Liberty adds to its stake in DirecTV

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John Malone's Liberty Media looks ready to take a majority stake in DirecTV after boosting its recently acquired interest in the satellite TV giant from 41% to 48%.

If the company takes a majority, it could consolidate DirecTV's revenue and cash flow, giving it access to money that Liberty could redeploy into possible further content investments or acquisitions of content producers or cable networks.

However, a Liberty spokesman also said that DirecTV's charter requires that if anyone acquires more than 50%, they must offer to buy all 100%.

Liberty management had so far left its options open on whether to increase, lower or keep steady the DirecTV stake, but executives have in recent months repeatedly lauded the company's performance. DirecTV last year handily outpaced Dish Network and its cable competitors in terms of subscriber momentum.

Liberty president and CEO Greg Maffei said last year that buying 100% could have its benefits. "Having access to those cash flows, being able to have it operate synergistically with our content businesses, can be attractive under the right conditions," he said.

Liberty said Thursday that it has acquired 78.3 million additional DirecTV shares in a private transaction to boost its stake to 48% -- leaving it within arm's reach of a majority holding.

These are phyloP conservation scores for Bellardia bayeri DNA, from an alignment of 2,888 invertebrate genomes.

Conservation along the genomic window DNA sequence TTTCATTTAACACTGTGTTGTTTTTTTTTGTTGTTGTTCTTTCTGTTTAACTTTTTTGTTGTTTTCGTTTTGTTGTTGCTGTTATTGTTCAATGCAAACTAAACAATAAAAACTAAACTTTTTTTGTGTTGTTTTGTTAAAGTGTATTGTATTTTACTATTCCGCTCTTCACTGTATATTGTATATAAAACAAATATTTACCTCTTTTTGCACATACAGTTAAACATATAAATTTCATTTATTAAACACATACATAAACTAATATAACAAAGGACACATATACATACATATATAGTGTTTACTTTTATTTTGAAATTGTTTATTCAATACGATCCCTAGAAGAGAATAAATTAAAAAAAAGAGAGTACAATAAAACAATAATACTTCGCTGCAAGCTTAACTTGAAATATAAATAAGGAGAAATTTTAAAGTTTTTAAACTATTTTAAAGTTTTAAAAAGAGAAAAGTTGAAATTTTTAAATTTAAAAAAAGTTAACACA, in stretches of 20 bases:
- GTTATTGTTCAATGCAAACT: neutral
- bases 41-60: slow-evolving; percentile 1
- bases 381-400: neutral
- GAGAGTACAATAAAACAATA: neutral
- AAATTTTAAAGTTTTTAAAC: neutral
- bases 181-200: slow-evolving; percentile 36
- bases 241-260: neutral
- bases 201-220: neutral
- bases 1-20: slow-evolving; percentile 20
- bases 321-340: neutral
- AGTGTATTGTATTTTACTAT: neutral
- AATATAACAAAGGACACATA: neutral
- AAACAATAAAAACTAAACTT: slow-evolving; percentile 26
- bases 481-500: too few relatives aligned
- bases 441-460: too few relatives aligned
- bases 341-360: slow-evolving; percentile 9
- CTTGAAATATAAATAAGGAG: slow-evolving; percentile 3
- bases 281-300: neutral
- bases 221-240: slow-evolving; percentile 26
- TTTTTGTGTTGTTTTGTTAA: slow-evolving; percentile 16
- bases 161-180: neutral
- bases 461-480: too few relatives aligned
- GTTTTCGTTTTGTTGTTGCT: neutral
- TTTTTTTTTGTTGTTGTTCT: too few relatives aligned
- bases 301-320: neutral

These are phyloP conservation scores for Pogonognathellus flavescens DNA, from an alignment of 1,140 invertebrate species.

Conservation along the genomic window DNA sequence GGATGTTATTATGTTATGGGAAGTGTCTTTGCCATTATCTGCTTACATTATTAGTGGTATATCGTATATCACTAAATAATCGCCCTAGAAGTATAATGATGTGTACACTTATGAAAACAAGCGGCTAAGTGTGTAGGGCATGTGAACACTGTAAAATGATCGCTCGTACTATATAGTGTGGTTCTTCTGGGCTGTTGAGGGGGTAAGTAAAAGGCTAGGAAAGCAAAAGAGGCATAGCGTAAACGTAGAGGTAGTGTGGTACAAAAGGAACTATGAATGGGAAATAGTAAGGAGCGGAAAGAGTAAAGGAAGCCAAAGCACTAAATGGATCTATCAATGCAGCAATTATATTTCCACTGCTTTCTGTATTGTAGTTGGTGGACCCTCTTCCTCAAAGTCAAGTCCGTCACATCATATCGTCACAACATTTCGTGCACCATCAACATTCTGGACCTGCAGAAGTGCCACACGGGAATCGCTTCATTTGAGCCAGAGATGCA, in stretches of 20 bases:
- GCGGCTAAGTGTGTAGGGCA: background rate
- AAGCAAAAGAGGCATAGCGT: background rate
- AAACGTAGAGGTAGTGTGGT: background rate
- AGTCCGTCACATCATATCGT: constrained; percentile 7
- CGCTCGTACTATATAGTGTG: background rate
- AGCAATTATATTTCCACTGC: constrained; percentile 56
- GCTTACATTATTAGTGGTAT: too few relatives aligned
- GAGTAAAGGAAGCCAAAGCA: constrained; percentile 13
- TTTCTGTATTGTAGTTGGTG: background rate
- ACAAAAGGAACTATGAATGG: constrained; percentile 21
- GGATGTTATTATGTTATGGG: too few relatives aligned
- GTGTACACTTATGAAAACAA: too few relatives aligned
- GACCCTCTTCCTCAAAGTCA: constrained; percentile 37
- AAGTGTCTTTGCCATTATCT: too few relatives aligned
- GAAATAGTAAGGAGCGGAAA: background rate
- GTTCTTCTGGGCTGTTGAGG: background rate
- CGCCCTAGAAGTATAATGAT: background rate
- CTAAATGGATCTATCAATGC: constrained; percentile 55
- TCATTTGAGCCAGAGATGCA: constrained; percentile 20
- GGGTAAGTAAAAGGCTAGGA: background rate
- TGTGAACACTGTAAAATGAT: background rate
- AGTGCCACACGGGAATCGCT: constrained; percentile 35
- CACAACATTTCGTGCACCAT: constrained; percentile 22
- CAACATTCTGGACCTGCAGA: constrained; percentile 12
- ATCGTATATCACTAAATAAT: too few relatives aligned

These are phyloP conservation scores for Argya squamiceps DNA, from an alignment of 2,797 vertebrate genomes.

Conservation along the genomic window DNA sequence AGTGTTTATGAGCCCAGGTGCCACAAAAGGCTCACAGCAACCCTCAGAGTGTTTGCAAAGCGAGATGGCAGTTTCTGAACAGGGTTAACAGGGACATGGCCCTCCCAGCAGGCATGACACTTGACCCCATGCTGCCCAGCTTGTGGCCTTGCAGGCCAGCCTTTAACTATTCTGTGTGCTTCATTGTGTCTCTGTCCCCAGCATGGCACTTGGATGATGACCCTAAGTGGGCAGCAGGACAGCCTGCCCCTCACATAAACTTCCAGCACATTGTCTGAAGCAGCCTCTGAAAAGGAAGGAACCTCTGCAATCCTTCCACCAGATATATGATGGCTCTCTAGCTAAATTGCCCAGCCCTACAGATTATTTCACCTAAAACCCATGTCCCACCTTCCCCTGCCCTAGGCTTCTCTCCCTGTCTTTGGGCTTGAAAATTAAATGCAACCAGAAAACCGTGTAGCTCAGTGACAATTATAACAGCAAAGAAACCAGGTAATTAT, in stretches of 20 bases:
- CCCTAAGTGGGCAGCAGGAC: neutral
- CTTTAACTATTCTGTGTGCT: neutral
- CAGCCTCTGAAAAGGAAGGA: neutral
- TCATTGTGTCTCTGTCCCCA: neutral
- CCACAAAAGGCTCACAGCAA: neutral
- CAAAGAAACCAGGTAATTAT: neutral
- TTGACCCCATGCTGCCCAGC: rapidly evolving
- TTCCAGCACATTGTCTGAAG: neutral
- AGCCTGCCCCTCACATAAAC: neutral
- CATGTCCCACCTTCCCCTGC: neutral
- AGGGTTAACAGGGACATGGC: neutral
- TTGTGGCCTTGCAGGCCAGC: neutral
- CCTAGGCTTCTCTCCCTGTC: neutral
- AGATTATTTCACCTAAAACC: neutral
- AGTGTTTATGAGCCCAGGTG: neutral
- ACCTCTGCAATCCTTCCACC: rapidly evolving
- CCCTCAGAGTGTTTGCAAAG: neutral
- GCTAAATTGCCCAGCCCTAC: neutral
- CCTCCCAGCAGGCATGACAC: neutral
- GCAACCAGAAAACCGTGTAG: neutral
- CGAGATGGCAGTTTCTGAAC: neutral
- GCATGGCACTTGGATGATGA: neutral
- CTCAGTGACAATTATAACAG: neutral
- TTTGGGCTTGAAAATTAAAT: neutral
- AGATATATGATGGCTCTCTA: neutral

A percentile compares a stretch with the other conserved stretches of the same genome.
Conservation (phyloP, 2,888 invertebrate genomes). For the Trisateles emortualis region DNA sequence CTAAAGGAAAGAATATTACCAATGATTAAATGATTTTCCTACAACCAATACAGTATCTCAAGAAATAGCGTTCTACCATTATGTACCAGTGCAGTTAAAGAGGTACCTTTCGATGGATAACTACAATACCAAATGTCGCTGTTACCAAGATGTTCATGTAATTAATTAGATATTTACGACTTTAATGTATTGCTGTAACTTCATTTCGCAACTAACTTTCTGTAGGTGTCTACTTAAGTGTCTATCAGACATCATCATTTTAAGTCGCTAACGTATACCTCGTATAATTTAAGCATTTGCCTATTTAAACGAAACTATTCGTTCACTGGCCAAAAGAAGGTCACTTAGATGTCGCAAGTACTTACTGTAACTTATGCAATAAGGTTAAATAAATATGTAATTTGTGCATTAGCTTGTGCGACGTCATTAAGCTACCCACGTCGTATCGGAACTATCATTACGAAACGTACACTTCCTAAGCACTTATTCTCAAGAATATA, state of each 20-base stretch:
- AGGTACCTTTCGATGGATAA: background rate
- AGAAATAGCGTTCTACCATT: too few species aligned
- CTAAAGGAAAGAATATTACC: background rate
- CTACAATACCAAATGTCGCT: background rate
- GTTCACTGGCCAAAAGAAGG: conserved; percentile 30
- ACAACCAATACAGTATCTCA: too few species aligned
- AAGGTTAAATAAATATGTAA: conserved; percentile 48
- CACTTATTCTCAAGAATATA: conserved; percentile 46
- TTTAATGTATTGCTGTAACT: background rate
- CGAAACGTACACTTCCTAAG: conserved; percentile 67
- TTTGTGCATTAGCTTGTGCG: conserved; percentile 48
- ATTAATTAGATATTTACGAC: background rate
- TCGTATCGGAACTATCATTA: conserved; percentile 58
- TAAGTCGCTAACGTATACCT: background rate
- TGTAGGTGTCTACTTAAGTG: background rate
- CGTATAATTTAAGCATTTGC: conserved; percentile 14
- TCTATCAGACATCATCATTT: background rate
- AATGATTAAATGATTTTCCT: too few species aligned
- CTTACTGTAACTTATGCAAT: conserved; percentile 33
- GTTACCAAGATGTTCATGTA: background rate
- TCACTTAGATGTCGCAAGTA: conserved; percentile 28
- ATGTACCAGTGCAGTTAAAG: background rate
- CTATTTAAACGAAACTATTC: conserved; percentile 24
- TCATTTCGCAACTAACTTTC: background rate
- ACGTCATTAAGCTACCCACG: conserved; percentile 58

To fund the purchase, Liberty borrowed $2 billion against a new equity collar on 110 million DirecTV common shares. An equity collar is a series of puts and calls that kick in when a stock hits certain prices.

"These transactions reaffirm our belief in DirecTV, the quality of its service and the performance of Chase Carey and his management team," Maffei said. "The additional shares and equity collar each increase our exposure to DirecTV's equity and further align Liberty's interests with those of the DirecTV shareholders."

Liberty's DirecTV holding is attributed to the company's Liberty Entertainment Group business and tracking stock. The group also houses Liberty's interests in TV network firms Starz Entertainment and GSN, casual and fantasy sports games provider Fun Technologies, broadband service provider WildBlue Communications and Liberty Sports Holdings.

In February, Englewood, Colo.-based Liberty completed a swap with News Corp. that gave it the stake in El Segundo, Calif.-based DirecTV.
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